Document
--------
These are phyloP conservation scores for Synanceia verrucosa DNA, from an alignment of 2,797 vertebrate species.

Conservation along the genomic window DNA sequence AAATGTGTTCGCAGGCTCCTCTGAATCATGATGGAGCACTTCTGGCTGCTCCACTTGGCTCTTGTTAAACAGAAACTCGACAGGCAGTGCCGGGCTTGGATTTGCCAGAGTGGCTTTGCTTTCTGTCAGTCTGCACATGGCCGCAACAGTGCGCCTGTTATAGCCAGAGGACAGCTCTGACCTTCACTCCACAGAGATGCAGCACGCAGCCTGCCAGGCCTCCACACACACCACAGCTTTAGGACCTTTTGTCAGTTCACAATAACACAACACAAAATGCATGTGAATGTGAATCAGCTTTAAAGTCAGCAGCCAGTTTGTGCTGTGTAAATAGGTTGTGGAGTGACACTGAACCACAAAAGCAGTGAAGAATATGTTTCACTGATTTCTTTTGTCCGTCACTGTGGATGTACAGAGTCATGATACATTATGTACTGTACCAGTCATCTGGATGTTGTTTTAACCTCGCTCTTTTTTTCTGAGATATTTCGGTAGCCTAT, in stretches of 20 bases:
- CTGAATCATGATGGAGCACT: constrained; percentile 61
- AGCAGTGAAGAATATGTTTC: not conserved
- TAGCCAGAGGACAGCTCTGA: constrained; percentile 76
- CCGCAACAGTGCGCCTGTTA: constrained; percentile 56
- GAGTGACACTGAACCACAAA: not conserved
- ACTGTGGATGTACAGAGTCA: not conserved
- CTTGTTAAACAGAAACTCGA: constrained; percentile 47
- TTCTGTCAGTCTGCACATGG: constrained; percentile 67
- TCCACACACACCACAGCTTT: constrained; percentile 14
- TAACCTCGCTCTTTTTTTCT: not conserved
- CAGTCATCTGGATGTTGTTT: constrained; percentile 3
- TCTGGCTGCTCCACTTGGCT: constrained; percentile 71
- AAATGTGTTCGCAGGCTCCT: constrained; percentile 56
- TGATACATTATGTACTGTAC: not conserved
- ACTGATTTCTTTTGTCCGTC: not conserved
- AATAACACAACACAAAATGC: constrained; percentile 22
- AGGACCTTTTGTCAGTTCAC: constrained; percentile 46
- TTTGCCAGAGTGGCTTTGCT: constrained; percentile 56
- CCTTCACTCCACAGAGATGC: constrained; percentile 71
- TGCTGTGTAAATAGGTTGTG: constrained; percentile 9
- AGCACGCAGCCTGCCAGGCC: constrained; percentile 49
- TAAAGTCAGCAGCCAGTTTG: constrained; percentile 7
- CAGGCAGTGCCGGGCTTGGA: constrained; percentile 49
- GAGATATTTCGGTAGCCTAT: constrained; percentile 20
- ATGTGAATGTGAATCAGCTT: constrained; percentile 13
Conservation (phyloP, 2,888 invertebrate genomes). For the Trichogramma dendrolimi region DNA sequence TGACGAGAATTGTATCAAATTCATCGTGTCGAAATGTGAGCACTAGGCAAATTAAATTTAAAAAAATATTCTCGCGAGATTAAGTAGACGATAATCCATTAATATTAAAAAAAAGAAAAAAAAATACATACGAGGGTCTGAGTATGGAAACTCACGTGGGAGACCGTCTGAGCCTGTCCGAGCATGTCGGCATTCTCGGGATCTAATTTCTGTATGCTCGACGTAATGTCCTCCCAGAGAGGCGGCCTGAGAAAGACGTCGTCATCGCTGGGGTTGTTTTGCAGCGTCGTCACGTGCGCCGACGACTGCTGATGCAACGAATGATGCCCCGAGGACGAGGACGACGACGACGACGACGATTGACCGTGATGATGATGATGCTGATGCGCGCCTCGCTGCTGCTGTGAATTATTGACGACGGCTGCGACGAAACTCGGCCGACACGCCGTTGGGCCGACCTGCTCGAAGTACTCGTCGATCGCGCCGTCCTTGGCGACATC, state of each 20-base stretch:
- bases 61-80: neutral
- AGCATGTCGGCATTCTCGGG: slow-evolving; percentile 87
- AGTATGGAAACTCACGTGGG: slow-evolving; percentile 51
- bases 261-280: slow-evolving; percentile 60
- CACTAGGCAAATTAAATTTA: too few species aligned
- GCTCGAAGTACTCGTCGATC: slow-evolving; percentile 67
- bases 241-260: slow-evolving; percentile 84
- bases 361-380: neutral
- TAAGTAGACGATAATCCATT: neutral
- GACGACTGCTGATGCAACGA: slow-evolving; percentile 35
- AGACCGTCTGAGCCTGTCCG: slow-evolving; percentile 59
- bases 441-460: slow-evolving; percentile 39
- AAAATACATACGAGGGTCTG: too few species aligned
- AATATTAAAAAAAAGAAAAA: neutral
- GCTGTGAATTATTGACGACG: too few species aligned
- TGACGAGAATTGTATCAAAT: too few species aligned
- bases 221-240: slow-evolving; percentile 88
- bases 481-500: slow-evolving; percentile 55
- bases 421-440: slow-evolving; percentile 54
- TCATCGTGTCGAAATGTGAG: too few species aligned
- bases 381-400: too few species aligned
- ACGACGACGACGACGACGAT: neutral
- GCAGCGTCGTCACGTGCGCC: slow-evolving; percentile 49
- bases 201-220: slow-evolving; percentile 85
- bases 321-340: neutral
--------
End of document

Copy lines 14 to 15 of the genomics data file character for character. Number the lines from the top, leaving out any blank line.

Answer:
- TCTGGCTGCTCCACTTGGCT: constrained; percentile 71
- AAATGTGTTCGCAGGCTCCT: constrained; percentile 56